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Point Defiance Zoo & Aquarium Loses Veterinarian Dr. Holly Reed

Reed, the heart and soul of the zoo’s veterinary department for 17 years, died Saturday.

(Editor's note: I just got this sad piece of news from Point Defiance Zoo & Aquarium)

Point Defiance Zoo & Aquarium veterinarian Dr. Holly Reed died Saturday.

Reed was the heart and soul of the zoo’s veterinary department for 17 years, and she left an indelible imprint on the Animal Health Care facility, which was built in 2003.

It’s not just an environmentally friendly, state-of-the-art animal hospital, said former chief zoo veterinarian Dr. Brian Joseph. “Dr. Holly” insisted it be both an easy-to-use and pleasant space for humans, too. And she set about seeing to hundreds of people-friendly details – from easily opened and functional drawers to eye-pleasing wall colors and artwork to soothe the soul.

Her attention to even small elements of the animal hospital was symbolic of her overriding dedication to both the health of the animals in her care and the well-being of the humans in her life – family, friends and coworkers, said Joseph, a friend and colleague for more than three decades.

Joseph, who now works in California, hired Reed to work at Point Defiance Zoo & Aquarium in 1995.

Reed served as associate veterinarian from 1995 to 2000; head veterinarian from 2001 to 2006; and part-time veterinarian from 2007 through this year.

Her excellence and passion were widely revered, and she was a highly respected member of the American Association of Zoo Veterinarians.

“For all of us in the vet department, she was our mentor and cherished friend,” said Point Defiance Zoo & Aquarium veterinarians Dr. Karen Wolf and Dr. Allison Case. “She was an inspiration to countless students and other colleagues in the profession.”

In addition to her day-to-day work with an astonishing array of zoo and aquarium animals from small creatures like rats to huge Asian elephants, Reed was a passionate and tireless Species Survival Plan® adviser for both polar bears and red wolves, said zoo general curator Karen Goodrowe Beck.

“She looked upon being a zoo veterinarian as a privilege,” Goodrowe Beck said. “She took delight in working with animals, and she always worked collaboratively with zoo staff members in creating care and treatment plans.”

Beyond being a gifted clinician and surgeon, compassionate animal caregiver and talented mentor to zoo staff, Reed “was the most thoughtful and giving person I’ve ever known,” Goodrowe Beck said.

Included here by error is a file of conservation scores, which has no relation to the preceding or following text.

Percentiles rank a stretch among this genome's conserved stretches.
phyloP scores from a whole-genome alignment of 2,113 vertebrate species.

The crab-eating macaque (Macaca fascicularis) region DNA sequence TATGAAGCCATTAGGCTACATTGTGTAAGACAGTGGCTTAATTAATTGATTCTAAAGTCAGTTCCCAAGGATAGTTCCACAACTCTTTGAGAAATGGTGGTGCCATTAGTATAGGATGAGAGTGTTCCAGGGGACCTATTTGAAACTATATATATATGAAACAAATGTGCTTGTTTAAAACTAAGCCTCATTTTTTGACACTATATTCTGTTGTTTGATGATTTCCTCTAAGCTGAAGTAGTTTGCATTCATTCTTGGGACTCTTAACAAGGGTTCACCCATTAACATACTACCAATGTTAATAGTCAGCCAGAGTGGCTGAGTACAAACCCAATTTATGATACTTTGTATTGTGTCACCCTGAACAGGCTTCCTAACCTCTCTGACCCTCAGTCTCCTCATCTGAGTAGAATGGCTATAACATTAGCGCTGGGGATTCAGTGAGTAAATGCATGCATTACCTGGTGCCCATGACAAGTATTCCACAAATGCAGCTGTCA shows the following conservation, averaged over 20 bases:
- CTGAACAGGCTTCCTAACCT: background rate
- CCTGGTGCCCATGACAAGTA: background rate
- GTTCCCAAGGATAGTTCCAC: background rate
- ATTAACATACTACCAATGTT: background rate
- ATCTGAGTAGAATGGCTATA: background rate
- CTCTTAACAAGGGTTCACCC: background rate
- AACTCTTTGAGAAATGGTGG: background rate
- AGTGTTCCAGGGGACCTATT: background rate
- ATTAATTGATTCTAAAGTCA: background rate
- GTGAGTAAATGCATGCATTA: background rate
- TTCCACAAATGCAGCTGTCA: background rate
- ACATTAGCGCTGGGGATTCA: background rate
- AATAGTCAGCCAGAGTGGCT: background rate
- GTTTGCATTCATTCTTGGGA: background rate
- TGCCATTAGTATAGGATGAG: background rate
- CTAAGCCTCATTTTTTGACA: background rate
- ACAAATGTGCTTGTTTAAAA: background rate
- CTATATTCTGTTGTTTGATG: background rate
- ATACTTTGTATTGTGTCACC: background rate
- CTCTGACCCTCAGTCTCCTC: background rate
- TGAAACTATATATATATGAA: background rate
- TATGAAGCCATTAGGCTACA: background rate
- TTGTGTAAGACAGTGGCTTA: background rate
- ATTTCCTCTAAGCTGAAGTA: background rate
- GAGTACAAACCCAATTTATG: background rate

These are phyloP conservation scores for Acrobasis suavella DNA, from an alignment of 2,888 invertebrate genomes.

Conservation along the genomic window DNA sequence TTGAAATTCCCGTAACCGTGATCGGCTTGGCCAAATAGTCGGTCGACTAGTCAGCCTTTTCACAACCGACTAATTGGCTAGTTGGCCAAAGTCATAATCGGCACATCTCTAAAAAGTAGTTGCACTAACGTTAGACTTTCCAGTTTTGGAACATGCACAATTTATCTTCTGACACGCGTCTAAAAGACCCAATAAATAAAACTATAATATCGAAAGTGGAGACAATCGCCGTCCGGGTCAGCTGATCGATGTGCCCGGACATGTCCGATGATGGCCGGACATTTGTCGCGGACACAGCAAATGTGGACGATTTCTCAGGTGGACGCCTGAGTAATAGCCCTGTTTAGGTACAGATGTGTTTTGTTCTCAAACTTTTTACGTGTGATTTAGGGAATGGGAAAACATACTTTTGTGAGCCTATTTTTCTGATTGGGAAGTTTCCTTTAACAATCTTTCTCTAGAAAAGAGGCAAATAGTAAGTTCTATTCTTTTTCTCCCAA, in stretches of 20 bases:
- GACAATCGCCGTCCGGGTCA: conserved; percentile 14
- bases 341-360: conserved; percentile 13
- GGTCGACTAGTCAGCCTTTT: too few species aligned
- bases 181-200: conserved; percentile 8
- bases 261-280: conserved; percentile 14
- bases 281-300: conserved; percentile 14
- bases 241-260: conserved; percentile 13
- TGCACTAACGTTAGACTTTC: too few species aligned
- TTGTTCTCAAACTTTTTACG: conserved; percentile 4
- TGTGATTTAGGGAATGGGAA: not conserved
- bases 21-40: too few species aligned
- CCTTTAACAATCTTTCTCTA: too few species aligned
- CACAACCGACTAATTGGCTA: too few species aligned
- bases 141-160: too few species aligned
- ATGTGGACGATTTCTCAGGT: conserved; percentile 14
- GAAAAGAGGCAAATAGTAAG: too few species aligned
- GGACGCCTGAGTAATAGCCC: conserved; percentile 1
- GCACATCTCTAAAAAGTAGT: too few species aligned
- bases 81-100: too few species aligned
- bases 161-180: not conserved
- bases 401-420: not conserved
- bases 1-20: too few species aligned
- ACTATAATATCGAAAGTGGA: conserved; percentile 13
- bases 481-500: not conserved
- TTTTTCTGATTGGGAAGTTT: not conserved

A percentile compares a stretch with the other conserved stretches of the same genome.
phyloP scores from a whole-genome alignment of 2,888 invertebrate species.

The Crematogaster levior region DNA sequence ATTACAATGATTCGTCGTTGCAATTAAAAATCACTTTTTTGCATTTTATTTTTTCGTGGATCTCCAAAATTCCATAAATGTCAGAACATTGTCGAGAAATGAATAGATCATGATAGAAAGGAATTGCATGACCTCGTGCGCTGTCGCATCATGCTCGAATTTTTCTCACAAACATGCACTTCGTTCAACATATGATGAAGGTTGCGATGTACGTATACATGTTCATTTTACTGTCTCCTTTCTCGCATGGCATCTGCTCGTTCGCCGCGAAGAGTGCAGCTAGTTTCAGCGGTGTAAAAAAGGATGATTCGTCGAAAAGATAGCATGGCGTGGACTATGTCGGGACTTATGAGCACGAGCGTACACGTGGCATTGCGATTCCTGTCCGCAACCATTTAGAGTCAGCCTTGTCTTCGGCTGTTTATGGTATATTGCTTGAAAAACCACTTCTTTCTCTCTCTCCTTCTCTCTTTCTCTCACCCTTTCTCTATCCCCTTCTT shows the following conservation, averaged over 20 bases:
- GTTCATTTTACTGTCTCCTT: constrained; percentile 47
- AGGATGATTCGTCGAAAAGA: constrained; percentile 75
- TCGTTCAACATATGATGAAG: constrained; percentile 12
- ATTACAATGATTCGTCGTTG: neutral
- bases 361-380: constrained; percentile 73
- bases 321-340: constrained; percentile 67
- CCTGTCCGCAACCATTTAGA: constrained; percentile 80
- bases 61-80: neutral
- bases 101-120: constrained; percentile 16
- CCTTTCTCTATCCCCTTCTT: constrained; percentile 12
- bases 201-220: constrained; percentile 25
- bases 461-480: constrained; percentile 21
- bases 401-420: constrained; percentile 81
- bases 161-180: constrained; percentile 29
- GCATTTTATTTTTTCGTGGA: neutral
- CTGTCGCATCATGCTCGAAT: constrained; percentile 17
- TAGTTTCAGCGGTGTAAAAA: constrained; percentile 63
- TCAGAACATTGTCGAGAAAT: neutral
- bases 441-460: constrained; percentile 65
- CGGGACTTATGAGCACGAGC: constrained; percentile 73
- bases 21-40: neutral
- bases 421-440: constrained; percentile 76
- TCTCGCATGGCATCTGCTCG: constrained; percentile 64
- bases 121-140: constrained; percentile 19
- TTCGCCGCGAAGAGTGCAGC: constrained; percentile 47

If Holly Reed knew someone was hurting and needed comfort or was struggling with a task, she’d stop her own work or put her own burdens aside to help, many coworkers said.

In professional zoological and veterinary circles around the nation, Reed stood out for her considerable knowledge and homework, thoughtful approach to problem-solving and commitment to conservation, said Gary Geddes, director of the Zoological and Environmental Education Division of Metro Parks Tacoma.

It wasn’t unusual for someone he didn’t know to approach him at a conference to talk about Reed and her extraordinary dedication and service, Geddes said. “She really stood out. People thought a lot of her in our profession.”

In July, Reed took an Association of Zoos & Aquariums inspection team through the Animal Health Care facility as they did their five-year review of the zoo.

The zoological staff and facility subsequently received praise in the AZA accreditation report on the zoo.

“Dr. Holly was a role model for young women in science,” zoo deputy director John Houck said.

She also was an example of how to live fully and graciously, many coworkers said.

“She had a great sense of humor,” said Will Waddell, the zoo’s Red Wolf Program coordinator, who also manages the nationwide red wolf Species Survival Plan. “She was deeply committed to advancing veterinary care for red wolves. She wasn’t afraid to get into the trenches. She loved what she did.”

A memorial service is scheduled at 2 p.m. Dec. 1 at University Presbyterian Church, 4540 15th Ave N.E., Seattle.

Reed’s family suggests contributions in her honor to Camp Side-By-Side at University Presbyterian Church a camp for children with cancer and their families. She worked with the organization for 12 years. Or to The Zoo Society Conservation Fund at Point Defiance Zoo& Aquarium, 5400 N. Pearl St., Tacoma, WA 98407; home for her  passion as a zoo veterinarian.

Tracy Campion November 29, 2012 at 03:37 AM
Holly was a dear friend. Her loss is profound, indeed. She approached her illness with the same grace that she approached her life: With warmth, with an incredible lightness, and with unwavering concern for the welfare of others. I was so very fortunate to have met her.

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